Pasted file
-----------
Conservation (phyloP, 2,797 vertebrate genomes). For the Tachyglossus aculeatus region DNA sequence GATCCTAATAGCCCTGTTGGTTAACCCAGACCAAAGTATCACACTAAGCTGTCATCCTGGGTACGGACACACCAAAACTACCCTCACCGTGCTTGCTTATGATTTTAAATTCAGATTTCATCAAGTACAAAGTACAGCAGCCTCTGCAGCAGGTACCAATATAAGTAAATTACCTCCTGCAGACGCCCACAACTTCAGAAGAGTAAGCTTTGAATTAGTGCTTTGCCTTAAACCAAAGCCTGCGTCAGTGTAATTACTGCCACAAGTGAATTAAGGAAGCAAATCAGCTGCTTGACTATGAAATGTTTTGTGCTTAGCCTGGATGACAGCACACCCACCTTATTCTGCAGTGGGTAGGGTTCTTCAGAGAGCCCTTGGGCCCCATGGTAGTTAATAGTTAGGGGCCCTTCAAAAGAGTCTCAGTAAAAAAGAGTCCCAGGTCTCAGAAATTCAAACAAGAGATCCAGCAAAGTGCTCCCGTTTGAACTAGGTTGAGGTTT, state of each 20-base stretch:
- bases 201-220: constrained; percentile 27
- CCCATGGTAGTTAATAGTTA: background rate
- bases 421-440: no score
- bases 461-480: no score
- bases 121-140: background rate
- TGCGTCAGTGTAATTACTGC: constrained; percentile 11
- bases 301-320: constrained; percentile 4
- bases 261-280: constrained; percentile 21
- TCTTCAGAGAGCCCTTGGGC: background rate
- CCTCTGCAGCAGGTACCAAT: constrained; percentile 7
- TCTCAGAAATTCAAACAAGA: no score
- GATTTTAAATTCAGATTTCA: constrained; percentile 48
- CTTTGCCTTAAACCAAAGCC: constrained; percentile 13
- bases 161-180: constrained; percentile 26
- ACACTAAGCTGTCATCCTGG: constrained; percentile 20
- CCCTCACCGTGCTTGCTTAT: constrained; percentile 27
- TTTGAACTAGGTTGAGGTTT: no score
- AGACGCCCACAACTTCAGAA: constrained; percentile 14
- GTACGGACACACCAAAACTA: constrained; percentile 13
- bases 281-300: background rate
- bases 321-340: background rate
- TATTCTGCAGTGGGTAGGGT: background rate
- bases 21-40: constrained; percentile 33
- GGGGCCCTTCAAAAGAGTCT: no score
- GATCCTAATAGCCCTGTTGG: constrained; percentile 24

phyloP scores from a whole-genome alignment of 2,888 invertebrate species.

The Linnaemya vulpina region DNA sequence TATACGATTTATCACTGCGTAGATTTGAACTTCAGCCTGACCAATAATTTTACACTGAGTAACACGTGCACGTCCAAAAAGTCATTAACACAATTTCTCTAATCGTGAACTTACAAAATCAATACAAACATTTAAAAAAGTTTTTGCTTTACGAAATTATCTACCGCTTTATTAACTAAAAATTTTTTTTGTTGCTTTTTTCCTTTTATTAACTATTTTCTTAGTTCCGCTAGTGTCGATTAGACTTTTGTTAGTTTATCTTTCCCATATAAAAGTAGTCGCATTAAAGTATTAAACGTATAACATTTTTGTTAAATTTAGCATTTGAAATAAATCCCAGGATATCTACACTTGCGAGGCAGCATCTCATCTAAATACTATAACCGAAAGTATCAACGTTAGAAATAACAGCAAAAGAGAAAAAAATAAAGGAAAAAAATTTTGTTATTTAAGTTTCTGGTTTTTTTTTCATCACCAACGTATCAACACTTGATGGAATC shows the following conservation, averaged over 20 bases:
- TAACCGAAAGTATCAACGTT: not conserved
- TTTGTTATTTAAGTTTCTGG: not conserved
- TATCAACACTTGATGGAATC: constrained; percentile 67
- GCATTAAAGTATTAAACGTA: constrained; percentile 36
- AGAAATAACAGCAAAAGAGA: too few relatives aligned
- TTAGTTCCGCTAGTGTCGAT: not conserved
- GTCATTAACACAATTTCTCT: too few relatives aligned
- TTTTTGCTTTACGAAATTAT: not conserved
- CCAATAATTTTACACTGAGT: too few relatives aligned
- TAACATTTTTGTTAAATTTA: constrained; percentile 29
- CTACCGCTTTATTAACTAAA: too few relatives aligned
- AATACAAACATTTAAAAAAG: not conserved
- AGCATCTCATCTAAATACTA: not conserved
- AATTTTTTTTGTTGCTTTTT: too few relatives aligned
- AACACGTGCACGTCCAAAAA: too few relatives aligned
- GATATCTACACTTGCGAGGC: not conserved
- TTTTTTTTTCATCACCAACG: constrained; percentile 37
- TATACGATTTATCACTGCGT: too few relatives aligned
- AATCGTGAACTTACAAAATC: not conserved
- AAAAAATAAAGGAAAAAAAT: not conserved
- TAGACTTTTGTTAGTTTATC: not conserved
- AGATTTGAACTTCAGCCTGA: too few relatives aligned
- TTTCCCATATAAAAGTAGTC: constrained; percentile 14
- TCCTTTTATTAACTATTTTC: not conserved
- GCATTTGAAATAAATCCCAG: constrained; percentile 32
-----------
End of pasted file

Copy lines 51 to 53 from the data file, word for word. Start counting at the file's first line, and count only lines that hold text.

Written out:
- TTTCCCATATAAAAGTAGTC: constrained; percentile 14
- TCCTTTTATTAACTATTTTC: not conserved
- GCATTTGAAATAAATCCCAG: constrained; percentile 32